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Let $X_1, X_2, \dots,X_n, X_{n+1}$ be independent random variable of exponential distribution, and the mean is 1.

Let $S_i = X_1 + \dots + X_i$

I want to know $\mathbb{E}\left[\max_{k=1}^n\left(\frac{S_k}{S_{n+1}} - \mathbb{E}\left(\frac{S_k}{S_{n+1}}\right)\right)\right]$. Approximated solution is OK.

Here, $\left(\frac{S_1}{S_{n+1}}, \frac{S_2}{S_{n+1}}, \dots, \frac{S_n}{S_{n+1}}\right) $ has the same distribution with the order statistics of $n$ uniform $U(0,1)$ random variables. Please see Didier's answer to Question about order statistics.

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Do you really mean $S_{n+1}$ (is $X_{n+1}$ also defined then)? –  bgins Jan 26 '12 at 15:38
    
Yes, please see my update. –  Fan Zhang Jan 26 '12 at 15:42
    
What have you tried so far? Do you know that $S_k\sim\Gamma(k,1)$ (the sum of $k$ exponential iid RVs is Gamma -- en.wikipedia.org/wiki/Gamma_distribution) and that the ratios are therefore Beta (en.wikipedia.org/wiki/Beta_distribution)? –  bgins Jan 26 '12 at 15:50
    
Thank you for your hint, it seems still a bit hard to get the expectation of the maximum. –  Fan Zhang Jan 26 '12 at 15:59

2 Answers 2

up vote 4 down vote accepted

By exchangeability, $\mathrm E\left(\frac{S_k}{S_n}\right)=\frac{k}n$ for every $0\leqslant k\leqslant n$.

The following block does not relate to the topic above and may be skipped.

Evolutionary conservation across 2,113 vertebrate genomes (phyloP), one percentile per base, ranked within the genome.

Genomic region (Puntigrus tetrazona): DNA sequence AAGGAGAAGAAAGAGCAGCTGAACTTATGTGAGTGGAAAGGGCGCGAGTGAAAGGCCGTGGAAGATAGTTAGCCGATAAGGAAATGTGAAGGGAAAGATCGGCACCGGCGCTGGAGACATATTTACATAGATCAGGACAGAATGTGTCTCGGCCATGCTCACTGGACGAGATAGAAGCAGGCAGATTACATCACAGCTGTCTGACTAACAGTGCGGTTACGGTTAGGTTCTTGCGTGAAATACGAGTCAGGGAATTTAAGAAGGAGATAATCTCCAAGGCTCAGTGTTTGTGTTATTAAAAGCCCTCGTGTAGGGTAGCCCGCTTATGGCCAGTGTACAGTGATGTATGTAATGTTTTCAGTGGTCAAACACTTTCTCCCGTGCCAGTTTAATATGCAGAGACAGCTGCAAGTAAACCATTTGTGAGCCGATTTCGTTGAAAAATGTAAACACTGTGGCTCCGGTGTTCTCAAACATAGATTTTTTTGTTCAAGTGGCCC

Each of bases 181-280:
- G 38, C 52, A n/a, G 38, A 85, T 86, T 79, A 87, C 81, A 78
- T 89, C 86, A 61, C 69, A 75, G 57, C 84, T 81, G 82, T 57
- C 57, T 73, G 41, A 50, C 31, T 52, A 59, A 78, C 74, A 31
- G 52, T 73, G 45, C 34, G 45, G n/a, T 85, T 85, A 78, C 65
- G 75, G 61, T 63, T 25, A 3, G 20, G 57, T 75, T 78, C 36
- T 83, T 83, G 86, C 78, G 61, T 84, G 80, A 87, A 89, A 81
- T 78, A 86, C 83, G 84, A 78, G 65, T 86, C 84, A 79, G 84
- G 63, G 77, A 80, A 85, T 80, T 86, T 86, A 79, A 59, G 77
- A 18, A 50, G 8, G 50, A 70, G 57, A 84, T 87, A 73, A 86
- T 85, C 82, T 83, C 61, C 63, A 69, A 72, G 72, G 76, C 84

Heuristics based on the functional central limit theorem suggest that, for every $0\leqslant t\leqslant 1$, when $k\approx tn$, $S_k\approx nt+\sqrt{n}\cdot B_t$ for a standard Brownian motion $(B_t)_{0\leqslant t\leqslant 1}$. Thus, $$ \frac{S_k}{S_n}-\mathrm E\left(\frac{S_k}{S_n}\right)\approx\frac{nt+\sqrt{n}\cdot B_t}{n+\sqrt{n}\cdot B_1}-t\approx\frac1{\sqrt{n}}(B_t-tB_1). $$ The process $(B_t-tB_1)_{0\leqslant t\leqslant 1}$ is a standard Brownian bridge. This suggests that the expectation $\mathfrak e_n$ you are asking for behaves like $\mathrm E(M)/\sqrt{n}$, where $$ M=\max\limits_{0\leqslant t\leqslant 1}(B_t-tB_1). $$ Finally, since $\mathrm P(M\geqslant x)=\mathrm e^{-2x^2}$ for every $x\geqslant0$, $\mathrm E(M)=\sqrt{\pi/8}$ and all this would yield the asymptotics $$ \lim\limits_{n\to\infty}\sqrt{n}\cdot\mathfrak e_n=\sqrt{\pi/8}=0.626657\ldots $$ Edit The Brownian bridge is distributed like $(B_t)_{0\leqslant t\leqslant 1}$ conditioned on $B_1=0$, hence, for every $x\gt0$, $$ \mathrm P(M\geqslant x)=\mathrm P(M_1\geqslant x\mid B_1=0),\qquad M_1=\max\limits_{0\leqslant t\leqslant 1}B_t. $$ Informally, intyroducing $T_x=\inf\{t\geqslant0\mid B_t\geqslant x\}$, $[M_1\geqslant x]=[T_x\leqslant1]$, hence $$ \mathrm P(M_1\geqslant x\mid B_1=0)\approx\left.\frac{Q(\mathrm dz)}{\mathrm P(B_1\in\mathrm dz)}\right|_{z=0} $$ where $$ Q(\mathrm dz)=\mathrm P(T_x\leqslant1,B_1\in\mathrm dz)=\mathrm P(T_x\leqslant1)\mathrm P(B_1\in\mathrm dz\mid T_x\leqslant1). $$ By the reflection principle, for $z\lt x$, $$ \mathrm P(B_1\in\mathrm dz\mid T_x\leqslant1)=\mathrm P(B_1\in\mathrm 2x-dz\mid T_x\leqslant1), $$ hence $Q(\mathrm dz)=\mathrm P(B_1\in\mathrm 2x-dz, T_x\leqslant1)=\mathrm P(B_1\in\mathrm 2x-dz)$. Introducing the density $\varphi$ of the distribution of $B_1$ and applying this to $z=0$, this yields $\mathrm P(M\geqslant x)=\varphi(2x)/\varphi(0)$, which is the formula used above.